module(load="imuxsock") # provides support for local system logging
module(load="imklog") # provides kernel logging support
module(load="mmjsonparse") #for parsing CEE-enhanced syslog messages
#try to parse structured logs
#define a template to print field "foo"
template(name="justFoo" type="list") {
    constant(value="n") #we'll separate logs with a newline
#and now let's write the contents of field "foo" in a file

To see things, better, you can start rsyslog in foreground and in debug mode:

rsyslogd -dn

And in another terminal, you can send a structured log, then see the value in your file:

# logger [email protected] : {"foo":"bar"}'
# cat /var/log/foo

If we send an unstructured log, or an invalid JSON, nothing will be added

# logger 'test'
# logger [email protected] : test2'
# cat /var/log/foo

But you can see in the debug output of rsyslog why:

mmjsonparse: noJSONcookie: 'test'
mmjsonparse: toParse: ' test2'
mmjsonparse: ErrorparsingJSON ' test2': boolean expected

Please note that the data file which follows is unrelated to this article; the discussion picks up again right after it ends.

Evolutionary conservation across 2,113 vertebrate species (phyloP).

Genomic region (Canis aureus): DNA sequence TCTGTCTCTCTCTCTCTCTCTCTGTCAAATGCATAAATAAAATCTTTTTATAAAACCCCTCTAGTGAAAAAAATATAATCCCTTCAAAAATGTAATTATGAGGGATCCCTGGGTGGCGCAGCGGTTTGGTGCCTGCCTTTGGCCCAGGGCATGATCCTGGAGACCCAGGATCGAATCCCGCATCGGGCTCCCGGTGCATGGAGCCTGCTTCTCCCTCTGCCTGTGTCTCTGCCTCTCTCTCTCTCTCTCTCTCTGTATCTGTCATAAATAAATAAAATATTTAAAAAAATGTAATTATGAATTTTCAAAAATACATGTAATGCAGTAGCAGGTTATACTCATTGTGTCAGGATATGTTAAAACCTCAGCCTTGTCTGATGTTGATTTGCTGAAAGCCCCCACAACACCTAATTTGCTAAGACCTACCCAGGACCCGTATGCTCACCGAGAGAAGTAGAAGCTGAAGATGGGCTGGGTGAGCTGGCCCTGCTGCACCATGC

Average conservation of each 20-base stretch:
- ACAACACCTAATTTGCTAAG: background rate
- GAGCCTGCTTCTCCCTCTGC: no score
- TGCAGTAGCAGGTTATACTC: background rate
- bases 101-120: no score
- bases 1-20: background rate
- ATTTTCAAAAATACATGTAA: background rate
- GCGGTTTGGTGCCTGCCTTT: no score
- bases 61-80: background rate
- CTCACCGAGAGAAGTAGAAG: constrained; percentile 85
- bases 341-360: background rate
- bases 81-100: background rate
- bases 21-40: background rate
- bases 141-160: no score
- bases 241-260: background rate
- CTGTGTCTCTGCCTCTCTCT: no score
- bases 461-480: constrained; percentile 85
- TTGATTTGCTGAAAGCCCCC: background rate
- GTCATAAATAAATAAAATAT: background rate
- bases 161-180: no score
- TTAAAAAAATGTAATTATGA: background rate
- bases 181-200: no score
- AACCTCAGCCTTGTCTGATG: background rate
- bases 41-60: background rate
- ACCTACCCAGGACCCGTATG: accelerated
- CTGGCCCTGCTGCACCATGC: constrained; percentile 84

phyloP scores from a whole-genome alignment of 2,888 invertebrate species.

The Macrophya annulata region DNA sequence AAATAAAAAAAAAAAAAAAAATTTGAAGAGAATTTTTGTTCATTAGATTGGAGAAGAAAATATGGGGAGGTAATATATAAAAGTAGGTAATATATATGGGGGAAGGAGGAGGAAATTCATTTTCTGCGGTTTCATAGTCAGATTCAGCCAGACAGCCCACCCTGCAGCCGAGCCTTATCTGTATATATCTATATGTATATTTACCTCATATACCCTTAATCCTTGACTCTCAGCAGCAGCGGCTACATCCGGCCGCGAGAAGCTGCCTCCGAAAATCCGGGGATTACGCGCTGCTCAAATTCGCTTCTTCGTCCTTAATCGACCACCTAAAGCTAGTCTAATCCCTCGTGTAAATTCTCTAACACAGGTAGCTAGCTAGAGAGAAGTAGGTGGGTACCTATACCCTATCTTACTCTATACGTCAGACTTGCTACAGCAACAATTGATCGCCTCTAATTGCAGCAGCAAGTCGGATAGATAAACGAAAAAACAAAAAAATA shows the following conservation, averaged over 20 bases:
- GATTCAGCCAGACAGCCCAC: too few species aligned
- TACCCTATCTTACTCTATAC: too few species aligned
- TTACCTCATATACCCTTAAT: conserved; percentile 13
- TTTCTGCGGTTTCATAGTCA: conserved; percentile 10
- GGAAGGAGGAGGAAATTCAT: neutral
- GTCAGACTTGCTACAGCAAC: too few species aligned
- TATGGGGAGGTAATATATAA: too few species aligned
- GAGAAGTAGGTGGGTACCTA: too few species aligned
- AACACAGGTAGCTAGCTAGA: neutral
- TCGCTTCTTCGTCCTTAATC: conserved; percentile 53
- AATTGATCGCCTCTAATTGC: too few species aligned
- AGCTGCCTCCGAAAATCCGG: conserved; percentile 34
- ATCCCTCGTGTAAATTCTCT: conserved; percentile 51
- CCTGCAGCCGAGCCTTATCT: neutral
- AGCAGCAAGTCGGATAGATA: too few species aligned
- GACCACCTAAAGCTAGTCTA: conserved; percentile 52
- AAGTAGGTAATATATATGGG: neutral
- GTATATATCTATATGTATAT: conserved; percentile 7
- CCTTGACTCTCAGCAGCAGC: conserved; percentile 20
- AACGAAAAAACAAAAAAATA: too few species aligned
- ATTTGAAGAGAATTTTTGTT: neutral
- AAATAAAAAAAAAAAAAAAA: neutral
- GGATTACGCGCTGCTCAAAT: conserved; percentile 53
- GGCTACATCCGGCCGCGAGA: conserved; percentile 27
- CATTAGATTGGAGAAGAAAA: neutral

Indexing logs in Elasticsearch

To index our logs in Elasticsearch, we will use an output module of rsyslog called omelasticsearch . Like mmjsonparse, it’s not compiled by default, so you will have to add the –enable-elasticsearch parameter to the configure script to get it built when you run make . If you use the repositories, you can simply install the rsyslog-elasticsearch package.

omelasticsearch expects a valid JSON from your template, to send it via HTTP to Elasticsearch. You can select individual fields, like we did in the previous scenario, but you can also select the JSON part of the message via the $!all-json property. That would produce the message part of the log, without the “CEE cookie”.

The configuration below should be good for inserting the syslog message to an Elasticsearch instance running on localhost:9200, under the index “ system ” and type “ events “. These are the default options, and you can take a look at this tutorial if you need some info on changing them.

#load needed modules
module(load="imuxsock") # provides support for local system logging
module(load="imklog") # provides kernel logging support
module(load="mmjsonparse") #for parsing CEE-enhanced syslog messages
module(load="omelasticsearch") #for indexing to Elasticsearch
#try to parse a structured log
#define a template to print all fields of the message
template(name="messageToES" type="list") {